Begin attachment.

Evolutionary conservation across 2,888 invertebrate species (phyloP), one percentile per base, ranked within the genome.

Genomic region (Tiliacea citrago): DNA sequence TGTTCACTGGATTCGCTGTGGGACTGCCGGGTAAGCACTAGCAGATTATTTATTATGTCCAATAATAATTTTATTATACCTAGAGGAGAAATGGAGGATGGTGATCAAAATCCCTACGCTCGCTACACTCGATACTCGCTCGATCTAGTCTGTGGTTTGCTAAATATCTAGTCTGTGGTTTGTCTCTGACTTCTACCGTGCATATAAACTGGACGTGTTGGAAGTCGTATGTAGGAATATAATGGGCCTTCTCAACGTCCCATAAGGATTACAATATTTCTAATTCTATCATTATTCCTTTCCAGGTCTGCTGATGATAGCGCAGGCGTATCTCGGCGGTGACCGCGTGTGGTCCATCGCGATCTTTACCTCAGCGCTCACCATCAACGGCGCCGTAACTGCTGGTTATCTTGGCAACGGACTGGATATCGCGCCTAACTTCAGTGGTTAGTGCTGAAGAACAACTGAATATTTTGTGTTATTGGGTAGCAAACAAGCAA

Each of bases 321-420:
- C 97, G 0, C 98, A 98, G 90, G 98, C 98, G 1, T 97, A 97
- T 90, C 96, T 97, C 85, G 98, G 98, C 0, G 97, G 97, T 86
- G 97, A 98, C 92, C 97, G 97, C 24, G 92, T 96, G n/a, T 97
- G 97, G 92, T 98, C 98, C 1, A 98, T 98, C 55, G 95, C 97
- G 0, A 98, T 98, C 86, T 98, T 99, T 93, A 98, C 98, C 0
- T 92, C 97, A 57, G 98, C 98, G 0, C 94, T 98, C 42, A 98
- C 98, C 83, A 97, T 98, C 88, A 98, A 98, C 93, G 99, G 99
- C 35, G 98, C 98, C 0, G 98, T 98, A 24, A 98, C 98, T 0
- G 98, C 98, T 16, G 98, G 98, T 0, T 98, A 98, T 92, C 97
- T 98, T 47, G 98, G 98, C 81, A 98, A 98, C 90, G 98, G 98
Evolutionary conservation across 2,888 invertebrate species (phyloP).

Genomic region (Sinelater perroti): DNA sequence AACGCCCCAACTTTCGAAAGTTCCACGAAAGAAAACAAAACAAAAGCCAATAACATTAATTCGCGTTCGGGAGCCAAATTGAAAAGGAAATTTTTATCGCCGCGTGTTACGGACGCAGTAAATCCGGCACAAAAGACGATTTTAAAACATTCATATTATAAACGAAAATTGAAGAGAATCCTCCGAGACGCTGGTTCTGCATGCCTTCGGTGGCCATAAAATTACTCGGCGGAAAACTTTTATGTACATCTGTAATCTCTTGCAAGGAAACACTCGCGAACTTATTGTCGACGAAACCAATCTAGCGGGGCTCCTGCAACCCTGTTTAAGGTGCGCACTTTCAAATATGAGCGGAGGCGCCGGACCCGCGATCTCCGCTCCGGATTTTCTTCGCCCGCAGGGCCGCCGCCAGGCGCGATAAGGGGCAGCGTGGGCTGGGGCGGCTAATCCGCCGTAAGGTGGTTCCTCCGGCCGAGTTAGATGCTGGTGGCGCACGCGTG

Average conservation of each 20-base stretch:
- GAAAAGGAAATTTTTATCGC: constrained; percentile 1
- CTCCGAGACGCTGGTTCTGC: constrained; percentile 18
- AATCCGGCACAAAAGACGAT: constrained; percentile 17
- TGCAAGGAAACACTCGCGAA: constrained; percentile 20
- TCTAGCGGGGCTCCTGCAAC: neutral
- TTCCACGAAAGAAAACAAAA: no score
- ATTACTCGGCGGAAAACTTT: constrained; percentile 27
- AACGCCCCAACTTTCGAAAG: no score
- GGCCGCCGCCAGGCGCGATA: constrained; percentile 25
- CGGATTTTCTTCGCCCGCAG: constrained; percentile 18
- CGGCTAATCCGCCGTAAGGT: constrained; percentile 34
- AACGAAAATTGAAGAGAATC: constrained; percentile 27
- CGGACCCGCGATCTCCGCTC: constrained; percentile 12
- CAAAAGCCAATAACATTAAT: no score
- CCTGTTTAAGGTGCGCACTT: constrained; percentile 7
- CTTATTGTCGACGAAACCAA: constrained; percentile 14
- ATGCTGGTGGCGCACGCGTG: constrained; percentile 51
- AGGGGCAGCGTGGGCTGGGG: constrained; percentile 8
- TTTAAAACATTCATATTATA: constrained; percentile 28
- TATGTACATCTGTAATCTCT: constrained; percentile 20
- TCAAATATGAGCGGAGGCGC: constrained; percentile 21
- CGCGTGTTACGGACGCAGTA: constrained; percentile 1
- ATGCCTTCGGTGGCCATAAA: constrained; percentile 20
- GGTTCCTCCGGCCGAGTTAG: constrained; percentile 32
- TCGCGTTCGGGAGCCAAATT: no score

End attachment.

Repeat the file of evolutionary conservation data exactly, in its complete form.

Evolutionary conservation across 2,888 invertebrate species (phyloP), one percentile per base, ranked within the genome.

Genomic region (Tiliacea citrago): DNA sequence TGTTCACTGGATTCGCTGTGGGACTGCCGGGTAAGCACTAGCAGATTATTTATTATGTCCAATAATAATTTTATTATACCTAGAGGAGAAATGGAGGATGGTGATCAAAATCCCTACGCTCGCTACACTCGATACTCGCTCGATCTAGTCTGTGGTTTGCTAAATATCTAGTCTGTGGTTTGTCTCTGACTTCTACCGTGCATATAAACTGGACGTGTTGGAAGTCGTATGTAGGAATATAATGGGCCTTCTCAACGTCCCATAAGGATTACAATATTTCTAATTCTATCATTATTCCTTTCCAGGTCTGCTGATGATAGCGCAGGCGTATCTCGGCGGTGACCGCGTGTGGTCCATCGCGATCTTTACCTCAGCGCTCACCATCAACGGCGCCGTAACTGCTGGTTATCTTGGCAACGGACTGGATATCGCGCCTAACTTCAGTGGTTAGTGCTGAAGAACAACTGAATATTTTGTGTTATTGGGTAGCAAACAAGCAA

Each of bases 321-420:
- C 97, G 0, C 98, A 98, G 90, G 98, C 98, G 1, T 97, A 97
- T 90, C 96, T 97, C 85, G 98, G 98, C 0, G 97, G 97, T 86
- G 97, A 98, C 92, C 97, G 97, C 24, G 92, T 96, G n/a, T 97
- G 97, G 92, T 98, C 98, C 1, A 98, T 98, C 55, G 95, C 97
- G 0, A 98, T 98, C 86, T 98, T 99, T 93, A 98, C 98, C 0
- T 92, C 97, A 57, G 98, C 98, G 0, C 94, T 98, C 42, A 98
- C 98, C 83, A 97, T 98, C 88, A 98, A 98, C 93, G 99, G 99
- C 35, G 98, C 98, C 0, G 98, T 98, A 24, A 98, C 98, T 0
- G 98, C 98, T 16, G 98, G 98, T 0, T 98, A 98, T 92, C 97
- T 98, T 47, G 98, G 98, C 81, A 98, A 98, C 90, G 98, G 98
Evolutionary conservation across 2,888 invertebrate species (phyloP).

Genomic region (Sinelater perroti): DNA sequence AACGCCCCAACTTTCGAAAGTTCCACGAAAGAAAACAAAACAAAAGCCAATAACATTAATTCGCGTTCGGGAGCCAAATTGAAAAGGAAATTTTTATCGCCGCGTGTTACGGACGCAGTAAATCCGGCACAAAAGACGATTTTAAAACATTCATATTATAAACGAAAATTGAAGAGAATCCTCCGAGACGCTGGTTCTGCATGCCTTCGGTGGCCATAAAATTACTCGGCGGAAAACTTTTATGTACATCTGTAATCTCTTGCAAGGAAACACTCGCGAACTTATTGTCGACGAAACCAATCTAGCGGGGCTCCTGCAACCCTGTTTAAGGTGCGCACTTTCAAATATGAGCGGAGGCGCCGGACCCGCGATCTCCGCTCCGGATTTTCTTCGCCCGCAGGGCCGCCGCCAGGCGCGATAAGGGGCAGCGTGGGCTGGGGCGGCTAATCCGCCGTAAGGTGGTTCCTCCGGCCGAGTTAGATGCTGGTGGCGCACGCGTG

Average conservation of each 20-base stretch:
- GAAAAGGAAATTTTTATCGC: constrained; percentile 1
- CTCCGAGACGCTGGTTCTGC: constrained; percentile 18
- AATCCGGCACAAAAGACGAT: constrained; percentile 17
- TGCAAGGAAACACTCGCGAA: constrained; percentile 20
- TCTAGCGGGGCTCCTGCAAC: neutral
- TTCCACGAAAGAAAACAAAA: no score
- ATTACTCGGCGGAAAACTTT: constrained; percentile 27
- AACGCCCCAACTTTCGAAAG: no score
- GGCCGCCGCCAGGCGCGATA: constrained; percentile 25
- CGGATTTTCTTCGCCCGCAG: constrained; percentile 18
- CGGCTAATCCGCCGTAAGGT: constrained; percentile 34
- AACGAAAATTGAAGAGAATC: constrained; percentile 27
- CGGACCCGCGATCTCCGCTC: constrained; percentile 12
- CAAAAGCCAATAACATTAAT: no score
- CCTGTTTAAGGTGCGCACTT: constrained; percentile 7
- CTTATTGTCGACGAAACCAA: constrained; percentile 14
- ATGCTGGTGGCGCACGCGTG: constrained; percentile 51
- AGGGGCAGCGTGGGCTGGGG: constrained; percentile 8
- TTTAAAACATTCATATTATA: constrained; percentile 28
- TATGTACATCTGTAATCTCT: constrained; percentile 20
- TCAAATATGAGCGGAGGCGC: constrained; percentile 21
- CGCGTGTTACGGACGCAGTA: constrained; percentile 1
- ATGCCTTCGGTGGCCATAAA: constrained; percentile 20
- GGTTCCTCCGGCCGAGTTAG: constrained; percentile 32
- TCGCGTTCGGGAGCCAAATT: no score